A Yemeni woman writes on a mural about children and women suffering in the time of war in Sanaa, Yemen, in February. (Mohamed al-Sayaghi/Reuters)

Amat Alalim Alsoswa was Yemen’s first minister of human rights and served as ambassador to the Netherlands, Sweden and Denmark.

In Yemen’s brutal civil war, all parties have used tactics and strategies that amount to war crimes and crimes against humanity. Humanitarian assistance and imports of food, medicine and fuel have been blocked. Food production and distribution facilities, including markets and water wells, have been bombed. Schools, hospitals and other infrastructure essential to the survival of the civilian population have been destroyed. Political opposition figures and journalists have been arrested or tortured, or have disappeared, languishing in detention. Large numbers of land and sea mines have been put into place.

Predictably, the result has been the world’s largest humanitarian crisis, with mass starvation, outbreaks of cholera and dengue fever, and the internal displacement of millions. This devastation is man-made — with an emphasis on the word “man.” Yemeni women have every reason to want peace.

Without the necessary infrastructure and functioning government services, women are literally keeping the civilian population alive. Women and children make up 75 percent of Yemen’s internally displaced persons. To help their families survive, women walk long hours — braving areas controlled by armed men of various factions — to seek food, water, medicine and to protect their husbands and children from kidnapping, arrest and forced recruitment as fighters.

Civil society organizations, often led by women, have struggled to replace absent governmental services in education, health and assistance for the displaced and homeless. They also lead human rights and peace-building organizations such as Mwatana for Human Rights, which documents human rights abuses by all parties, and the Association of Mothers of Abductees, which has secured the release of an estimated 336 illegally detained people through public demonstrations and other efforts.

Yet the current violent conflict has seen an erosion of traditional Yemeni respect for women and girls and an increase in incidents of violence against women. This includes kidnapping and rape, street harassment and attacks by security forces. Protection services for women are now extremely limited. There are women’s shelters operating in only four governorates across the whole country, and these have limited capacity.

The failure to prioritize women’s rights is also present in international deliberations. In November, Rasha Jarhum, representative of the Women’s Solidarity Network and founder of the Peace Track Initiative, was invited to address the U.N. Security Council. She gave a powerful statement, prepared with the input of 250 Yemeni women’s organizations and individuals. It apparently fell on deaf ears, as the Security Council’s next resolution on Yemen included only an obligatory mention of the need for women’s participation in finding a political solution.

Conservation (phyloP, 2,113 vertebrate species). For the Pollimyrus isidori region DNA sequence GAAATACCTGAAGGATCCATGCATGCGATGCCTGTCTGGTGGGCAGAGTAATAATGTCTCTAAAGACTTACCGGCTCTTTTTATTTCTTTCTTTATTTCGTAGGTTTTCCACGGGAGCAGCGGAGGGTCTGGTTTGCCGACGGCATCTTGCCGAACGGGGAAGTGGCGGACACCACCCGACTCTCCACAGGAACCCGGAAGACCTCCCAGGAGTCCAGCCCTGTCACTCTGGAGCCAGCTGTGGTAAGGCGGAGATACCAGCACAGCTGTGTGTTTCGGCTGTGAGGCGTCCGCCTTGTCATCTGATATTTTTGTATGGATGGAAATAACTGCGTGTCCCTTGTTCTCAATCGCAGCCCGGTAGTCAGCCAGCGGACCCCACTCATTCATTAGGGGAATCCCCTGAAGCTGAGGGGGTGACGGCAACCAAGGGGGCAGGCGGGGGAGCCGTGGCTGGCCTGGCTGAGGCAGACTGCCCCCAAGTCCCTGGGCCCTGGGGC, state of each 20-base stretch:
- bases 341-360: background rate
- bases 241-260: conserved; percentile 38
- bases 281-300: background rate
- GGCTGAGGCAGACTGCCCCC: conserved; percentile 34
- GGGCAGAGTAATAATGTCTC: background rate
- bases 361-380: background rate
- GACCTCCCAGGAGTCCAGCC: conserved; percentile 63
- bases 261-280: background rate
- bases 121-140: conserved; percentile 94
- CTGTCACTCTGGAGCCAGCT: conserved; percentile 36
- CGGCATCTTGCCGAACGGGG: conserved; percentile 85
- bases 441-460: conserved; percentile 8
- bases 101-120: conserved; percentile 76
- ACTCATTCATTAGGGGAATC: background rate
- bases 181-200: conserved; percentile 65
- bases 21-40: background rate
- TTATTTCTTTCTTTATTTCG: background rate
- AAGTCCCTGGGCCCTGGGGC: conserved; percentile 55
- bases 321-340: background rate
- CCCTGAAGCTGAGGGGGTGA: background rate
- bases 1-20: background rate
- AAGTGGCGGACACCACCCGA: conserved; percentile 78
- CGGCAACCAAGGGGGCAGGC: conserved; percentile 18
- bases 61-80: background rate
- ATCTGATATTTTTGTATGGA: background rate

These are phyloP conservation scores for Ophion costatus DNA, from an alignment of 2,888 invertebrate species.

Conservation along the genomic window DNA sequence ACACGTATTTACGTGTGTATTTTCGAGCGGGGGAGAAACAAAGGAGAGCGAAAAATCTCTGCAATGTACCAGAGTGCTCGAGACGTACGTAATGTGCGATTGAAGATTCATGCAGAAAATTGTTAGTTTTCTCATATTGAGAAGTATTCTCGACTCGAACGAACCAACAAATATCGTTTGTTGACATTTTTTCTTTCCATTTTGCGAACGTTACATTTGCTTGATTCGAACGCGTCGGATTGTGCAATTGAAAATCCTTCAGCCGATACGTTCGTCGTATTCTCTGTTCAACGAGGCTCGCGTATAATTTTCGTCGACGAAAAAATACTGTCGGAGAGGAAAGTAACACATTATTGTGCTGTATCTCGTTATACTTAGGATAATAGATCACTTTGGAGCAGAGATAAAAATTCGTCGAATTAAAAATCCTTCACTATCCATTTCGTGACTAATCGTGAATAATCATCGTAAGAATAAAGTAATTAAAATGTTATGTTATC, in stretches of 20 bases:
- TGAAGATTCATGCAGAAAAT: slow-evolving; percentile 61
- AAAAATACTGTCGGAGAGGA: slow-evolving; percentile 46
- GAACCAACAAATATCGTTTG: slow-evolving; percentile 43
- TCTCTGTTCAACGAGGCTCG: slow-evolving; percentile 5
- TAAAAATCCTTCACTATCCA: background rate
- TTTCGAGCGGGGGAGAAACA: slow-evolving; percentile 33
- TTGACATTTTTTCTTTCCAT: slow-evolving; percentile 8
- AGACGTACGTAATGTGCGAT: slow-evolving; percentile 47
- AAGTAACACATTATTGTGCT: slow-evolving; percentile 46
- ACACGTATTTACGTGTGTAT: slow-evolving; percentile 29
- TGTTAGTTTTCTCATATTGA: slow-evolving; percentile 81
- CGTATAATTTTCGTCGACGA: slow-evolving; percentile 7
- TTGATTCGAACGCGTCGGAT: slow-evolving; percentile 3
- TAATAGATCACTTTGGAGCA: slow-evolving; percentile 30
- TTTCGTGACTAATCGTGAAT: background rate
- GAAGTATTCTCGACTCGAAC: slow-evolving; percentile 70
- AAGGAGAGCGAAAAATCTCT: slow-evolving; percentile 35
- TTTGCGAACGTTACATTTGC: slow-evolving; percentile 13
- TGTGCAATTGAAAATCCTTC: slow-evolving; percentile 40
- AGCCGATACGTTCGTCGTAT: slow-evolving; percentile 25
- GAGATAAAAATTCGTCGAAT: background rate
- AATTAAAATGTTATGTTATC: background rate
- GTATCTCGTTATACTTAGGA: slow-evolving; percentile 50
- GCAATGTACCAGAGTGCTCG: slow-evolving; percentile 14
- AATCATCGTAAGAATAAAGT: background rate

The failure by the Security Council to acknowledge, recognize and support the central role of women in Yemen’s survival during the current conflict stands in stark contrast with its earlier resolutions. In 2000, it outlined the crucial importance of women’s full and equal participation in peace-building, while in June 2017 it called “upon the parties to ensure at least 30 percent representation of women in peace negotiations” and “upon the United Nations to regularly report on consultations with women leaders and women’s organizations.”

Thanks to the determined efforts of U.N. Secretary General António Guterres, Special Envoy of the Secretary General for Yemen Martin Griffiths and their colleagues in the various United Nations humanitarian offices and agencies, women have made small inroads into the peace process. But this falls far short of an active participation by women in decision-making. Women should make up at least 30 percent of all Yemeni delegations, and women’s demands and issues should be explicitly included in negotiating agendas.

The evidence is clear: A 2018 report by the U.N. secretary general on women, peace and security states that it is critical for peace agreements to include gender-sensitive language to lay the groundwork for a gender-inclusive peace-building process and hold perpetrators of gender-based violence to account. It is therefore very disappointing to find that the words “women” or “gender” are conspicuously absent from the full text of the Stockholm Agreement from December. The words are also absent from a January U.N. Security Council resolution that establishes a special political mission to implement the Stockholm Agreement.

In the current framework, Yemeni women are effectively sidelined and justifiably concerned that their long struggle for equality — which led to progress under previous Yemen governments — could be reversed during the upcoming negotiations.

This Friday, on International Women’s Day, Yemeni women call on the international community to support them in their desire for peace. Yemeni women are qualified, willing and able to step up to the challenge of negotiating and working for sustainable peace with all. It is our country, our future and our responsibility.

Read more:

The Post’s View: The world’s worst humanitarian crisis could get even worse

Neal Keny-Guyer: We can, and must, prevent the next Yemen

Tawakkol Karman: Enough is enough. End the war in Yemen.

The Post’s View: End U.S. support for this misbegotten and unwinnable war